Green belt expected to be targeted by Sajid Javid's house-building plans

Catherine Neilan
Follow Catherine
Fears Grow For Green Belt Land As Planning Laws Set To Be Relaxed
Rural areas, where affordability is challenging, will be most affected by the plans (Source: Getty)

The Home Counties and rural parts of Britain are expected to be targeted in bold new plans forcing councils to build more houses.

Communities secretary Sajid Javid is expected to reveal plans to shake up the way housing market assessments are carried out, putting the focus on local house prices-to-income ratios instead of population forecasts, as is currently carried out.

Areas with a high ratio will then be compelled to address this by building more homes, opening up the possibility that so-called “Nimby councils” may have to build on the green belt.

Read more: The green belt is standing between young people and the homes they need

As well as the Home Counties, it is thought the plan will target Oxford and Cambridge, and cities including Brighton, Bournemouth and Bristol, where affordability is particularly bad.

Currently, the average house price costs 7.8 times the average salary, but in parts of the south east it is as high as 12 times.

Javid is expected to reveal the plan – which, according to The Sun has tacit support from Number 10 after six months of debate – this week, although a DCLG spokeswoman declined to comment.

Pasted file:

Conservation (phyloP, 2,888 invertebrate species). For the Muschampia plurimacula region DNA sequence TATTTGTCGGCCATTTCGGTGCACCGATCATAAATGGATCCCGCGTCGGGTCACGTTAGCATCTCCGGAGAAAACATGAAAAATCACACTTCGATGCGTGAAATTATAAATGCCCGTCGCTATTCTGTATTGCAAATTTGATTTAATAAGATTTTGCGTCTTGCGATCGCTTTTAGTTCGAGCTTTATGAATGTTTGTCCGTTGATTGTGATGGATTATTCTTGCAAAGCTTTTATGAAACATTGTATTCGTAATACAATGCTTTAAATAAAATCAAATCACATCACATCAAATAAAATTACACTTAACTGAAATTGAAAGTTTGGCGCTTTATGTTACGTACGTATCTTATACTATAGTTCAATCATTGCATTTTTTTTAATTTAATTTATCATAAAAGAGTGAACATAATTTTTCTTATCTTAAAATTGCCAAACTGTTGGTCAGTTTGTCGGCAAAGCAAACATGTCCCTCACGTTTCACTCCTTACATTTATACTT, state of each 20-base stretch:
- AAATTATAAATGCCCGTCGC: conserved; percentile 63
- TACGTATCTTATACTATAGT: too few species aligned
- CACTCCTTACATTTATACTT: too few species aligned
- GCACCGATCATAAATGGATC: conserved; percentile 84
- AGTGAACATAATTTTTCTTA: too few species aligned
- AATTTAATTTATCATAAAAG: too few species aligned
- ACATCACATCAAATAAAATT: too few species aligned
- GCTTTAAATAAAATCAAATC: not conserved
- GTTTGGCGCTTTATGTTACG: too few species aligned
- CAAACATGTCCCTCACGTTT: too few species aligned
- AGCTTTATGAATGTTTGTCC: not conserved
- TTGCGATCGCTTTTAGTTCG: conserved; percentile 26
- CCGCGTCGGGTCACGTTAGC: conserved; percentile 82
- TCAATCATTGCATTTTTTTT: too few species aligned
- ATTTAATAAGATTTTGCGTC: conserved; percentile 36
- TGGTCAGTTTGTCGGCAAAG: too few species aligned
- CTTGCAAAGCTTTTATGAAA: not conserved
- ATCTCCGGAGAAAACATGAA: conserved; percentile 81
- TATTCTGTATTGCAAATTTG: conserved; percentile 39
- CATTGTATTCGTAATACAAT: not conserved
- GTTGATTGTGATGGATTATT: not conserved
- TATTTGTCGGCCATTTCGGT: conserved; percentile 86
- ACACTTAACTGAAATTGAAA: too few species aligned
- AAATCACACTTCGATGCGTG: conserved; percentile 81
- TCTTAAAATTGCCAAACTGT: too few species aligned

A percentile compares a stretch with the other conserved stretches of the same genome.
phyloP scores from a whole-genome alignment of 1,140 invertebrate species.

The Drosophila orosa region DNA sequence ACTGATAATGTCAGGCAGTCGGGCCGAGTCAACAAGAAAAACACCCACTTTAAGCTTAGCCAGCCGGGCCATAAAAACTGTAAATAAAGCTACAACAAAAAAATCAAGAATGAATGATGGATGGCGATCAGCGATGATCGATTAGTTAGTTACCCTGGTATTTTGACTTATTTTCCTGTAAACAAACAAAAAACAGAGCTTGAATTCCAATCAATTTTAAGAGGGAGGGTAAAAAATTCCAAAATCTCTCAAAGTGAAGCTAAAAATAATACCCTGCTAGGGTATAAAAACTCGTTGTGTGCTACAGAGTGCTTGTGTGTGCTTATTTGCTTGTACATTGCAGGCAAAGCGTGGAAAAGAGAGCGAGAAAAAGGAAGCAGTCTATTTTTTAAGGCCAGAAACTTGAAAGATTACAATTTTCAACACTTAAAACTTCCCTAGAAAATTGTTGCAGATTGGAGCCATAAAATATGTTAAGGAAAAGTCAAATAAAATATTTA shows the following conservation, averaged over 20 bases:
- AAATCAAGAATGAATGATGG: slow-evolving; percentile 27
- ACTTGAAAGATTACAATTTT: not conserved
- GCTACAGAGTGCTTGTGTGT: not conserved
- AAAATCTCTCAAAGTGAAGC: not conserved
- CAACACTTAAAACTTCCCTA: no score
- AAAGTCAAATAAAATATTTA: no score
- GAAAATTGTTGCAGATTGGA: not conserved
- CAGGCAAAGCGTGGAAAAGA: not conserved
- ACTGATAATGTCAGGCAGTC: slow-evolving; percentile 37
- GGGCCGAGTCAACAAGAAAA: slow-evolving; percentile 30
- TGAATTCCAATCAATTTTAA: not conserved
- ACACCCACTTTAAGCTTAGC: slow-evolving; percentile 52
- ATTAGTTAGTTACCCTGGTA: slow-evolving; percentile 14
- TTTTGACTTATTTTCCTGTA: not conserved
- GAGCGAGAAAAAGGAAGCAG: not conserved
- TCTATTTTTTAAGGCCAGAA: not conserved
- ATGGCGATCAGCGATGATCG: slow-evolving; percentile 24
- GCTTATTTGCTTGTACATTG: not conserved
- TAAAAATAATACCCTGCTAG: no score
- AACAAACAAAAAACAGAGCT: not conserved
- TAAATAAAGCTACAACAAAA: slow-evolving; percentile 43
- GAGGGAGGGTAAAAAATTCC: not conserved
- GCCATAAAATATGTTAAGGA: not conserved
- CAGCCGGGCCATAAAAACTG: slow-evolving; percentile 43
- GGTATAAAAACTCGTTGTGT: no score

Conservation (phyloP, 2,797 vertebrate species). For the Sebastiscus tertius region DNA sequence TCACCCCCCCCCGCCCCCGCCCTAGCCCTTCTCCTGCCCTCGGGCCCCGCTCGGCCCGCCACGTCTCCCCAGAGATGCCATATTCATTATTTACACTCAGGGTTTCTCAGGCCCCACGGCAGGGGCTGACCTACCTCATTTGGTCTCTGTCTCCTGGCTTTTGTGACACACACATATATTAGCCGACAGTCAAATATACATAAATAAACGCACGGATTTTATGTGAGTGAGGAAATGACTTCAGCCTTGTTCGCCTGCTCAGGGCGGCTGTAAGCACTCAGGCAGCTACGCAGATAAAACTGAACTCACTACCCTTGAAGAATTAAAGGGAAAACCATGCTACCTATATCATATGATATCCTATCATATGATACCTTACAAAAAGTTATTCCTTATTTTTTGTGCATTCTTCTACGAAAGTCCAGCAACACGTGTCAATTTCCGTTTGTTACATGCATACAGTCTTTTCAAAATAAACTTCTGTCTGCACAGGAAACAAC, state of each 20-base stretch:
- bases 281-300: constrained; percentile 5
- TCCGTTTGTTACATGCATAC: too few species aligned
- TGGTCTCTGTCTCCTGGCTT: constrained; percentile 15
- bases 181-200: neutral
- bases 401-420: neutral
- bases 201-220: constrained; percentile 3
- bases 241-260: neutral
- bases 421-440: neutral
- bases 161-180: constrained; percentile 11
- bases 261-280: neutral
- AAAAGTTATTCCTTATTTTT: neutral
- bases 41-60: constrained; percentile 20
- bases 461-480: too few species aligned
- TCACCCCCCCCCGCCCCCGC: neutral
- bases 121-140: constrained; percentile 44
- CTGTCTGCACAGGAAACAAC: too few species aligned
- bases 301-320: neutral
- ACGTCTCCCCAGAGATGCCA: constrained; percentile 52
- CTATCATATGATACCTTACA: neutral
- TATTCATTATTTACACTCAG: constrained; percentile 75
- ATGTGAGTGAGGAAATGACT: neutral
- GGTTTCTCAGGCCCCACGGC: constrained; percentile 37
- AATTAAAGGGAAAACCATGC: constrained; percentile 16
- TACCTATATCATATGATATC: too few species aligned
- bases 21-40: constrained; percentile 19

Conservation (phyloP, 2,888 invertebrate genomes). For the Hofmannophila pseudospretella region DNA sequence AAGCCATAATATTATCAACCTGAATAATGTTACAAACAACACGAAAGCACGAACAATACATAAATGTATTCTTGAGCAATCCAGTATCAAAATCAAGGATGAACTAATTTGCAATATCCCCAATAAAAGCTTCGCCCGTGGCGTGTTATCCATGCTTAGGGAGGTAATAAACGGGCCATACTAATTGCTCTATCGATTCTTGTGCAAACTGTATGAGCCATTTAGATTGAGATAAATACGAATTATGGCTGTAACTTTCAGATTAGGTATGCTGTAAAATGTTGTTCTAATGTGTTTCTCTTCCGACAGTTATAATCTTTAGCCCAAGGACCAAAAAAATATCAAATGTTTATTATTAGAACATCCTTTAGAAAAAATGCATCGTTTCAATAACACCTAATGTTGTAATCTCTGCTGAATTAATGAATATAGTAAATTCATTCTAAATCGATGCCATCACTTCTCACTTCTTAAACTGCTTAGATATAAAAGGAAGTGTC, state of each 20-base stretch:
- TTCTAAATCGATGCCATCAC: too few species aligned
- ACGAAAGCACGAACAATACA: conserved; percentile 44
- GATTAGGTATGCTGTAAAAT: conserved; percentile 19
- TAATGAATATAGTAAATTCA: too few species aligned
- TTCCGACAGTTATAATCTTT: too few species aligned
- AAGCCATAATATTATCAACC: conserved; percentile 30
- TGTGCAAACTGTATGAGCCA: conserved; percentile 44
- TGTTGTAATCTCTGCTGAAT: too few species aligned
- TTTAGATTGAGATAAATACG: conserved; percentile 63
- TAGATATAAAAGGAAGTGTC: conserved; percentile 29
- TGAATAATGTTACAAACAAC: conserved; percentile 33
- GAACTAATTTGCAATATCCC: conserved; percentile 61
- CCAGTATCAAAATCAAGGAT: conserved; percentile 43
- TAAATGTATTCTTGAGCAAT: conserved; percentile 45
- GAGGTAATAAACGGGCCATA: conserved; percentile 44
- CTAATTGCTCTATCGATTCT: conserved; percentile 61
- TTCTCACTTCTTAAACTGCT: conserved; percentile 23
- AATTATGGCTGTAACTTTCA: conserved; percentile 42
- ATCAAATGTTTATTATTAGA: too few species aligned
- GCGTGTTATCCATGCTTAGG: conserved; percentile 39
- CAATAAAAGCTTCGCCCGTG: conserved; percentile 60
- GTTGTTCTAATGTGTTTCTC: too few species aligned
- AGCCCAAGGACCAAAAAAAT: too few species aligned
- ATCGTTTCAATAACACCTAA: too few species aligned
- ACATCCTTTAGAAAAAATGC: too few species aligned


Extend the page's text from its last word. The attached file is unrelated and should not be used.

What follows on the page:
MP for North East Somerset Jacob Rees-Mogg said the move would receive support, both from backbench MPs and councils, claiming Nimbyism was increasingly being rejected as people realised their own children could not afford homes.

However, he stressed the need for “collectively getting the balance right”.

“Inevitably there will be house-building in the country because that is where the land is, but ideally it would not happen in what you might call the ‘real’ green belt.”

“People in my position will be sensible about accepting that we are not going to be able to preserve every blade of grass, and therefore being Nimbyistic about it,” he said. “Pure obstructionism will not be popular with the public.”

Shadow City minister Jonathan Reynolds also backed Javid’s plans.

“Anything that gets more houses built has to be welcomed,” he said. “A conversation about the green belt is essential… but alongside that, the government also needs to invest in infrastructure, because otherwise it’s just another burden on [local councils].”

But not everyone welcomed them. Christchurch MP Chris Chope said it was "a mad policy" that would "go down like a lead balloon in my constituency".

He called for the government to review stamp duty, which "is directly the reponsibility of the government. Rather than try to contrive another scapegoat, they should be dealing with the things for which they are responsible."

He suggested there could be a backbench revolt against any proposals, saying there were "a number of colleagues who are exercised about the way in which the government is covertly relaxing the protection of the green belt."

But Duncan Stott of campaign group Priced Out told City A.M. the policy was exactly what was needed to address the UK’s housing shortage.

“The key thing is that house building needs to be highest where affordability is the worst – it is crucial that is fixed, and reform is badly needed.”

Related articles